Tuesday, July 15, 2008

Body Mass Index

I’ve been thinking a lot about body mass index (BMI) lately. Body mass index is the weight to height ratio that is an indicator of whether one’s weight falls within a healthy range. (Google “body mass index” and you will discover any number of conversion devices to calculate your BMI.)

My BMI falls within the “normal” range – but just barely. I’m getting perilously close to a BMI of 25 which would put me in the “overweight” category and increase my risk of co-morbidities. The Centers for Disease Control defines co-morbidities as “conditions that exist at the same time as the primary condition in the same patient” (e.g. hypertension could be a co-morbidity of diabetes). Although BMI is just one indicator of health, mine is high enough to give me pause before eating a cheeseburger and fries.

I was curious about my BMI because of all the discussions I had in Ethiopia about the body mass indexes of people living with HIV/AIDS there. While my BMI may affect how I eat, a person’s BMI in Ethiopia may determine if they eat.

You see, George Bush’s HIV/AIDS initiative, The United States President’s Emergency Plan for AIDS Relief (PEPFAR), outlines three priorities for food support for people with HIV/AIDS: 1) Orphans and vulnerable children; 2) HIV-positive pregnant and lactating women in programs to prevent the transmission of the disease to their children; and 3) Adult patients in anti-retroviral therapy (ART) who have evidence of severe malnutrition as defined by the World Health Organization (WHO) as having a BMI less than 16. PEPFAR actually provides food support for individuals with a slightly higher BMI of 18.5 or under.

While in Ethiopia I met with representatives from a PEPFAR-funded program that distributes food to people living with HIV/AIDS through the World Food Programme. Those who qualify for the food receive wheat, oil, beans, and micronutrient rich flour called, Famix. This got me wondering, if I were Ethiopian and had HIV/AIDS, how little would I have to weigh to qualify for these food supplements through PEPFAR?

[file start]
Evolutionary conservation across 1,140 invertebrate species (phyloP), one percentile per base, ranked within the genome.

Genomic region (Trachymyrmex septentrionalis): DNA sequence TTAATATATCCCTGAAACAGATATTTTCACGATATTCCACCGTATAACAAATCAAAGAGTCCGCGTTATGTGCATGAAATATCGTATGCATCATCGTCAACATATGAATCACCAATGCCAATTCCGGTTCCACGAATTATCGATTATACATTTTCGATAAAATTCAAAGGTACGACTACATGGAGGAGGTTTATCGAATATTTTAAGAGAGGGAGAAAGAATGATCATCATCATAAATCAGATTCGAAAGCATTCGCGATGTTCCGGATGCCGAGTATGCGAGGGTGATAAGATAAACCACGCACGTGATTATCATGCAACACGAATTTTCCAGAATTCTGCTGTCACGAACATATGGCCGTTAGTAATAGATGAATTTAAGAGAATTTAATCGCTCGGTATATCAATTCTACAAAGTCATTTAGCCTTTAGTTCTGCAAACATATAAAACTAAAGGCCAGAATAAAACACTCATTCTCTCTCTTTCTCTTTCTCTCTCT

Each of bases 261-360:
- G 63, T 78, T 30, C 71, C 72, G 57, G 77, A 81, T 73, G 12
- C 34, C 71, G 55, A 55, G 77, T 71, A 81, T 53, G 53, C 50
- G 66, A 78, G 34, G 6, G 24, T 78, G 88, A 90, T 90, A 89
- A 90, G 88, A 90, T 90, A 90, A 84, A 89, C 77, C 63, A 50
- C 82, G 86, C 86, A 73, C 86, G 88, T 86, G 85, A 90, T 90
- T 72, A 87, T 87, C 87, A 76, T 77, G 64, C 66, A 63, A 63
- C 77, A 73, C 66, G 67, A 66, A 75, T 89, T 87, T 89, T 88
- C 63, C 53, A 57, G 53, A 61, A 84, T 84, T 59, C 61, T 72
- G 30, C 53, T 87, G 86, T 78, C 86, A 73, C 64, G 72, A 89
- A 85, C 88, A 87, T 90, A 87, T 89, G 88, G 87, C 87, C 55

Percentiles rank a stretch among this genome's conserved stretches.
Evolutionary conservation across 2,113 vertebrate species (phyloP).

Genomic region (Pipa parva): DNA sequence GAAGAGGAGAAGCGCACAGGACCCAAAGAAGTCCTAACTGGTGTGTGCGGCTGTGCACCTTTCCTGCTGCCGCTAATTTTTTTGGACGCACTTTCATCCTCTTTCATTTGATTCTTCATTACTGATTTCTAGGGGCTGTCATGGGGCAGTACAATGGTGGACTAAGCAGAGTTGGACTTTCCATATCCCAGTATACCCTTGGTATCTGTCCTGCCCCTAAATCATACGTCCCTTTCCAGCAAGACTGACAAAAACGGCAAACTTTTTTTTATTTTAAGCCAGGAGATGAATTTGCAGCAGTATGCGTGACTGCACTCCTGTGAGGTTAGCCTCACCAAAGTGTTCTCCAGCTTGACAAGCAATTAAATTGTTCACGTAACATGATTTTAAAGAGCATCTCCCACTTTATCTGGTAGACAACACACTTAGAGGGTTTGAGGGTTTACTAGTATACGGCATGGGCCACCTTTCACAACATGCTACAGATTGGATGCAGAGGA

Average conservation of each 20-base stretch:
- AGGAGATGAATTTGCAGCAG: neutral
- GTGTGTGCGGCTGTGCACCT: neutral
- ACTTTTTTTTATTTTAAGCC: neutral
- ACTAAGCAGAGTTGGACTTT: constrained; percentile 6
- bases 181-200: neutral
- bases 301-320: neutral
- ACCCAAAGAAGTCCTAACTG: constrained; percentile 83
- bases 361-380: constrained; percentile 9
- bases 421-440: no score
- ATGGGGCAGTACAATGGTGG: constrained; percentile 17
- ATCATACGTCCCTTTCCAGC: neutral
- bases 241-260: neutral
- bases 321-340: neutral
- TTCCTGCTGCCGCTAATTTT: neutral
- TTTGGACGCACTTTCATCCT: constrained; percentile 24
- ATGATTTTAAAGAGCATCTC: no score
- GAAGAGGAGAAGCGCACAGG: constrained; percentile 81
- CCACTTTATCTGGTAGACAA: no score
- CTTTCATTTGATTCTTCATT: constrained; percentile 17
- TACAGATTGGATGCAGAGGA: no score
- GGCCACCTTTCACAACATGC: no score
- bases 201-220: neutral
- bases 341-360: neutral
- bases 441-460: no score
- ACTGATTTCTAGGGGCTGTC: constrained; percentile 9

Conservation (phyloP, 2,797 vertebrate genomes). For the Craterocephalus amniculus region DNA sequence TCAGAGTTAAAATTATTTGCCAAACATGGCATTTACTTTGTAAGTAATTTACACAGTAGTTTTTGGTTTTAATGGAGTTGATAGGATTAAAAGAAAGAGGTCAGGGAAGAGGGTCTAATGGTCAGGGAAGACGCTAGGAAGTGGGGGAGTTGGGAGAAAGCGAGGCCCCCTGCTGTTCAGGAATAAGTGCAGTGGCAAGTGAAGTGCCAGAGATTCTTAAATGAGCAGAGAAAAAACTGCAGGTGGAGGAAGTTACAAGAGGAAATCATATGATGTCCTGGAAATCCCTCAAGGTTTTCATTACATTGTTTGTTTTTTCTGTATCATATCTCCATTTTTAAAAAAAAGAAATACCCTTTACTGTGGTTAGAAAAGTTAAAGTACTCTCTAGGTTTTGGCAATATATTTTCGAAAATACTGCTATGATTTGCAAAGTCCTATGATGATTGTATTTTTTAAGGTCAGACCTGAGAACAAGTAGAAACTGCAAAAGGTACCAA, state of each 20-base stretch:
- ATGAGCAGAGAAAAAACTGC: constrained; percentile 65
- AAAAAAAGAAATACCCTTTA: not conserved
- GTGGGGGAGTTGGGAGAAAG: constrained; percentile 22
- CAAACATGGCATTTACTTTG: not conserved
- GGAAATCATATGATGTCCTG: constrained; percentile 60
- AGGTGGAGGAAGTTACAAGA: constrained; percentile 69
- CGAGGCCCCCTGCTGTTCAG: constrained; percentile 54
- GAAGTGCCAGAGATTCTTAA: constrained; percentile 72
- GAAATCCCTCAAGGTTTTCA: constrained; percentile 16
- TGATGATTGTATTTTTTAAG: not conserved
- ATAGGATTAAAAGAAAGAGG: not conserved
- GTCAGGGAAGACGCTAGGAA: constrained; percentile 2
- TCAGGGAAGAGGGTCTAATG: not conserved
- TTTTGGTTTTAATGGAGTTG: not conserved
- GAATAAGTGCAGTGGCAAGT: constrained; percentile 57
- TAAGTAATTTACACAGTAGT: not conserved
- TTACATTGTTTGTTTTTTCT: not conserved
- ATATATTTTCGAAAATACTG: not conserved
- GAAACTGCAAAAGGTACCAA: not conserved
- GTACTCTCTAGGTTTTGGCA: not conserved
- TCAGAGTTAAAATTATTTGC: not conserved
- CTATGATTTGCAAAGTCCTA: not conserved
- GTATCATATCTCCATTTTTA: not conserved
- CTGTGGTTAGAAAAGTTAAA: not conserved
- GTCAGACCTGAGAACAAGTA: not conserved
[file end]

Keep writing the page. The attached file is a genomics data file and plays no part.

The answer: To meet the qualifying BMI of 18.5, I would have to lose nearly 45 pounds and weigh no more than 129 pounds – about what I weighed when I graduated from high school in 1977 – to have a chance of receiving these staples. A BMI of 18.5 is considered mild malnutrition with a moderate risk of co-morbidities.

Now, to meet the WHO’s standard of a BMI of 16, I would need to drop over 60 pounds and weigh approximately 112 pounds. This would classify me as moderately malnourished with a high risk of co-morbidities.

So, let’s say I have HIV, I live in Debre Zeit, Ethiopia (a town on the “high risk corridor”), I’m receiving HIV meds, and I qualify for supplements from the World Food Programme because my weight is below 129 pounds. With medication and access to food, I start to gain weight. Once my weight reaches 130 pounds for two consecutive months, I “graduate” from the program because, according to PEPFAR “Supplementary feeding support should cease once the patient’s BMI stabilize above 18.5 (e.g., two consecutive months greater than 18.5).” (http://www.pepfar.gov/pepfar/guidance/98836.htm)

You read that right, once my BMI is slightly above the “mild malnutrition” classification, I no longer qualify for food supplements. Unless my weight drops when I’m no longer receiving food and my BMI again dips to 18.5 or less – as frequently happens after people with HIV/AIDS “graduate” from the program. Then I can go back on the program and receive food again.

Now in PEPFAR’s defense, qualifications and restrictions do have to be set somewhere, and a BMI of 18.5 is significantly higher than 16. And, in countries like Ethiopia where many people are hungry and malnourished – not just those with HIV/AIDS – diligence must be observed to not create programs that actually offer incentives for being HIV-positive. However, merely encouraging “...the program to leverage other resources and linkages with longer-term food-security activities” will not make it happen. Here’s what I suggest.

PEPFAR retains the current BMI classification of 18.5 for people with HIV/AIDS to receive food support. For those adults who fall in the “normal” BMI range of 18.5 – 24.99, PEPFAR allocates significant funding to pilot local, sustainable, food and nutrition programs including gardens and poultry raising projects. Presumably, if someone’s BMI has improved to the “normal” range, their health would allow them to maintain vegetable gardens and animal husbandry projects. The harvest would provide food for themselves and their families with the excess being sold at market as an income-generating component to the plan.

Should someone’s BMI actually go above 25 and move from a “normal” classification to an “overweight” classification, then “graduating” from the program seems appropriate, since now the increased weight could possibly be contributing to ill health. As someone with a BMI hovering very close to that classification, what a great incentive for staying as healthy as possible.


  1. Not all leisure experiences in community settings need to be successful, but the privilege to achieve or fail is a part of a learning process that for too long has been denied individuals with disabilities.

  2. Forget about the BMI. The bodyfat-procentage is far more important